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VOLUME XXI, NUMBER 3
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May / June 2005


FEATURES
Nourishing your special needs child

What Does HSLDA consider a special need?

HSLDA cares about special needs families

The Special Needs Fund

How Can I Help?

Helpful Resources
20-year tribute

Homeschool leader comments

DEPARTMENTS
Doc’s Digest
From the heart

Opportunities abound

For more information

HSF Mission Statement

From the director
Across the states
Active cases
Around the globe
Members only
About campus

Patrick Henry College dominates moot courts
President's page

ET AL.

On the other hand: a contrario sensu

Prayer & praise

HSLDA social services contact policy/A plethora of forms

HSLDA legal inquiries


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  LEGAL/LEGISLATIVE UPDATES  

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ACROSS THE STATES

AL · CA · FL · GA · IL · IN · KY · MD · MI · MS · ND · NM · OH · OR · PA · TX · UT · VT · WY

PENNSYLVANIA

Homeschool bill introduced

Introduced by Representative Pat Fleagle on February 14, 2005, House Bill 505 would significantly improve Pennsylvania's homeschool law, which is one of the most restrictive in the nation. This legislation would remove the requirement that home education programs be evaluated by public school superintendents to determine whether students are receiving an appropriate education. Current law not only requires parents to obtain an evaluation of their program by persons with qualifications prescribed by statute, it also requires local superintendents to conduct virtually the same evaluation. Pennsylvania is the only state in the nation requiring homeschool students to undergo this double evaluation. Pennsylvania homeschoolers contend that one evaluation conducted by a person with the state-prescribed qualifications is more than sufficient to determine whether a student is progressing satisfactorily. HB 505 would require parents to submit to the local superintendent only the evaluator's certification that an appropriate education is occurring. The superintendent would have to accept this certification without further inquiry.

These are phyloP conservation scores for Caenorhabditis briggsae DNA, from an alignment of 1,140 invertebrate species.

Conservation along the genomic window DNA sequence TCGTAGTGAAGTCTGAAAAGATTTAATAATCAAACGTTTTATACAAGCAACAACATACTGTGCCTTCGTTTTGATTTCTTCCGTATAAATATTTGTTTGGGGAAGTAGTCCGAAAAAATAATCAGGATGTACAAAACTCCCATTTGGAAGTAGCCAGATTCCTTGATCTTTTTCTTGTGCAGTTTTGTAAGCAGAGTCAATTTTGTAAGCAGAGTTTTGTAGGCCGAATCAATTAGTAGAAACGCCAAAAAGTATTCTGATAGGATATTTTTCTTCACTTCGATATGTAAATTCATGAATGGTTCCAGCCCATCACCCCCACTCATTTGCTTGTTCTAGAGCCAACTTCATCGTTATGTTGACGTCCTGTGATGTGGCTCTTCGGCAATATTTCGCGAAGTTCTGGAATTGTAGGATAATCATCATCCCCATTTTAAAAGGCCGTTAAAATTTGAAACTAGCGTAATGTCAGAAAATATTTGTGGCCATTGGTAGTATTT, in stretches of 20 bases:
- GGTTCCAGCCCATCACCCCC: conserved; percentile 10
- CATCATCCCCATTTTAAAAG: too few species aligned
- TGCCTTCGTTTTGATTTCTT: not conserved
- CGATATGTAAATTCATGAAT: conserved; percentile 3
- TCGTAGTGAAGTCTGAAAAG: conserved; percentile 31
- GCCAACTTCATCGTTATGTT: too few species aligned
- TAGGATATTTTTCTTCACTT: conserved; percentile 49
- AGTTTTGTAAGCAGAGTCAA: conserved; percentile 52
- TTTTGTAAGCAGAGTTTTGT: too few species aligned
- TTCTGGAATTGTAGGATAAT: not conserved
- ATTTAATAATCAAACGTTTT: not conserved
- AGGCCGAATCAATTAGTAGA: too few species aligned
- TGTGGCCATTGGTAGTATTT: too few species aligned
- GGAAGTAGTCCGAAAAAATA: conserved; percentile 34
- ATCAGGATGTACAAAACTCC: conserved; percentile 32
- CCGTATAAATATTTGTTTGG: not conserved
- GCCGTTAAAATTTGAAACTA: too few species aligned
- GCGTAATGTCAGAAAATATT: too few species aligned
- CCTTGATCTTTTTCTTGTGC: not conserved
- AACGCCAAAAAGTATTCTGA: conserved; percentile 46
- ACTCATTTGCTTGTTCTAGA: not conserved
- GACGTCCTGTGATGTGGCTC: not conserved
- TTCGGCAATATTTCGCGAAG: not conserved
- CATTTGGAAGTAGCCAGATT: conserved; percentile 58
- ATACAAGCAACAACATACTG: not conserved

Other parts of the bill would ensure that an administrative procedure is followed if there is a question about a parent's compliance with the homeschool law. In some cases, parents are being threatened with truancy charges for simply failing to provide some information in the affidavit that is filed with the local superintendent at the beginning of the home education program.

Homeschooling families in Pennsylvania are urged to contact their state representatives and senators and ask them to support this legislation.

—by Dewitt T. Black